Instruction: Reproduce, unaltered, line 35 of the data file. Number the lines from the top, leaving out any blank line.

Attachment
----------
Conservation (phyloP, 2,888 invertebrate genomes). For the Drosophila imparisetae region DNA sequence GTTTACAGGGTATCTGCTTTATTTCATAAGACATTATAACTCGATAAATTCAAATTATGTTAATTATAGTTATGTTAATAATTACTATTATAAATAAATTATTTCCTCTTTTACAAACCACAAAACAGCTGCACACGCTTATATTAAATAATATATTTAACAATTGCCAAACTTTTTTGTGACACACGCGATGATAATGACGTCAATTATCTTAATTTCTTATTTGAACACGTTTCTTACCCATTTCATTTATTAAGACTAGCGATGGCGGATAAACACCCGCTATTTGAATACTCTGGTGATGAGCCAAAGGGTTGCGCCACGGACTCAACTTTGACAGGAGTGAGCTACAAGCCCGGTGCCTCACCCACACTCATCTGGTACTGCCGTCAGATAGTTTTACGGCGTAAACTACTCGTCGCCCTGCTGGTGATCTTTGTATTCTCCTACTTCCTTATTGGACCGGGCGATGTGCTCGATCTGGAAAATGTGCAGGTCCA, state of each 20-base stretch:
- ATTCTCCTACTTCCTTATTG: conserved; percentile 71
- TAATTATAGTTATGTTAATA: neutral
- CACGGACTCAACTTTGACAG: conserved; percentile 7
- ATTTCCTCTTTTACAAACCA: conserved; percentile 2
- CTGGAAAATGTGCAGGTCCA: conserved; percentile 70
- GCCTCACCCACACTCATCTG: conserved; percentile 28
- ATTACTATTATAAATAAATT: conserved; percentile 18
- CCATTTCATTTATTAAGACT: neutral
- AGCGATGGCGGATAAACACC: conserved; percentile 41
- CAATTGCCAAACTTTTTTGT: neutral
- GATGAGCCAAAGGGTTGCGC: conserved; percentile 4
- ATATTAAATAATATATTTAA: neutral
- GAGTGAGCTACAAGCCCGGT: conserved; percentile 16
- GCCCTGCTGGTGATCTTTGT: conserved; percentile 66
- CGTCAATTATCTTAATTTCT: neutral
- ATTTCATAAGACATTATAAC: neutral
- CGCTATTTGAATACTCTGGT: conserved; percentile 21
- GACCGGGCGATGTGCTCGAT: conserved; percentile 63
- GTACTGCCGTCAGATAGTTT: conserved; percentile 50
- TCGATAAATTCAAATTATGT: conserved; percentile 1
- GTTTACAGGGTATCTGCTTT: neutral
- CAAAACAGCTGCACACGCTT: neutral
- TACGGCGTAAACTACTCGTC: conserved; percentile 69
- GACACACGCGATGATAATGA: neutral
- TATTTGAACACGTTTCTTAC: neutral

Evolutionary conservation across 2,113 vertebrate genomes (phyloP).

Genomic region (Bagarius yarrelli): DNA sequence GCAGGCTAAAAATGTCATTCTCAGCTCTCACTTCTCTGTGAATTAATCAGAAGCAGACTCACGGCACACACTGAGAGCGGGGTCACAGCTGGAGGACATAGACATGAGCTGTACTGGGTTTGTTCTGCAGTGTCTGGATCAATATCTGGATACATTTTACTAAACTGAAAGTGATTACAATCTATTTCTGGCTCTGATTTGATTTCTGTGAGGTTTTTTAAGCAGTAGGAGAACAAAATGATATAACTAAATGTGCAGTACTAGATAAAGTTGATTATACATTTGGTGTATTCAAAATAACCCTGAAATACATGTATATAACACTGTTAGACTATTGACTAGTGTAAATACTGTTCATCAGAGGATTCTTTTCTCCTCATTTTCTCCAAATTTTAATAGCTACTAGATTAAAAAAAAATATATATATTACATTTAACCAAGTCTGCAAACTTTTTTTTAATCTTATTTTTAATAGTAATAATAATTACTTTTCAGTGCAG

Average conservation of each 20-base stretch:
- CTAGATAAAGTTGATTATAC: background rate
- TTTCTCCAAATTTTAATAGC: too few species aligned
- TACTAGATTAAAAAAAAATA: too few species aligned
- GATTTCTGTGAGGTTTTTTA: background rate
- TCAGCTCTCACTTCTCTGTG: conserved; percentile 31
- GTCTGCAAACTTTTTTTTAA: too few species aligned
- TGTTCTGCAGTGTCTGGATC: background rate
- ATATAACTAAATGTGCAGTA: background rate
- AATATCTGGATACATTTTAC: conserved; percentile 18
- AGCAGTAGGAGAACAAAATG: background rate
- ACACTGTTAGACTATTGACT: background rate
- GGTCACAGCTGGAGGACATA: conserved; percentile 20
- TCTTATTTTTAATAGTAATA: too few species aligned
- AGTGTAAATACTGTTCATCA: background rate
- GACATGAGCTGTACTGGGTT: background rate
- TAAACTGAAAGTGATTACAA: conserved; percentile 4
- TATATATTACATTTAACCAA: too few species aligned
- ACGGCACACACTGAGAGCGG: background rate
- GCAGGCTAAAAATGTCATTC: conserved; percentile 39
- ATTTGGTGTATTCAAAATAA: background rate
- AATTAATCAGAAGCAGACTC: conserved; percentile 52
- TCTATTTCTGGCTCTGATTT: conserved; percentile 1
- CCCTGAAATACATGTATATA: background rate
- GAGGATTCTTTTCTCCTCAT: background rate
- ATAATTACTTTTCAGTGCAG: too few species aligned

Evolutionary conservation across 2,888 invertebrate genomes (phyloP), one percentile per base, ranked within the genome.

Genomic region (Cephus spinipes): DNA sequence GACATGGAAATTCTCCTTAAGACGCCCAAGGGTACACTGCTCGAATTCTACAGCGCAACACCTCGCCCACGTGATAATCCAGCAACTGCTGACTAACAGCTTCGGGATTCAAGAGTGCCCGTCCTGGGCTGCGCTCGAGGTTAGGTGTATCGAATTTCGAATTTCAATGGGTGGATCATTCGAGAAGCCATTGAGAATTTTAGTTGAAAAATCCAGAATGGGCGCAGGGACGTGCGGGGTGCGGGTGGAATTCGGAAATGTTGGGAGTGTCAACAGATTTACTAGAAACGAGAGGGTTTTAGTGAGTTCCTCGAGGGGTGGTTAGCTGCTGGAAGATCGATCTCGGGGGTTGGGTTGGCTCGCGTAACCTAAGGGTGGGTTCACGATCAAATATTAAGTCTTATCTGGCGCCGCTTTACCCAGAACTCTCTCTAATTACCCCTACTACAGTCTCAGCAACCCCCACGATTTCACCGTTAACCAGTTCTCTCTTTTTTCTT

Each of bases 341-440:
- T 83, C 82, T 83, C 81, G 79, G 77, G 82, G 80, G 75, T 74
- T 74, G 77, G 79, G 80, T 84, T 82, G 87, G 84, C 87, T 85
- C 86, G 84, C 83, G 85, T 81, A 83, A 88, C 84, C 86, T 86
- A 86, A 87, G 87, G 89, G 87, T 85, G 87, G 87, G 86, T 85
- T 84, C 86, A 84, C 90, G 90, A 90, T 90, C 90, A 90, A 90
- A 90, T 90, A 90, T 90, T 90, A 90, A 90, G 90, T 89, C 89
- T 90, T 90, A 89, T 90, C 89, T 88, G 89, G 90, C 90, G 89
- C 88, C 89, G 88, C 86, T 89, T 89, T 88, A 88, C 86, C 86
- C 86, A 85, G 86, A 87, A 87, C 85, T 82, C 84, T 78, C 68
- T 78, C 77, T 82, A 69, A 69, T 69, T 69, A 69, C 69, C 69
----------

- GTCTGCAAACTTTTTTTTAA: too few species aligned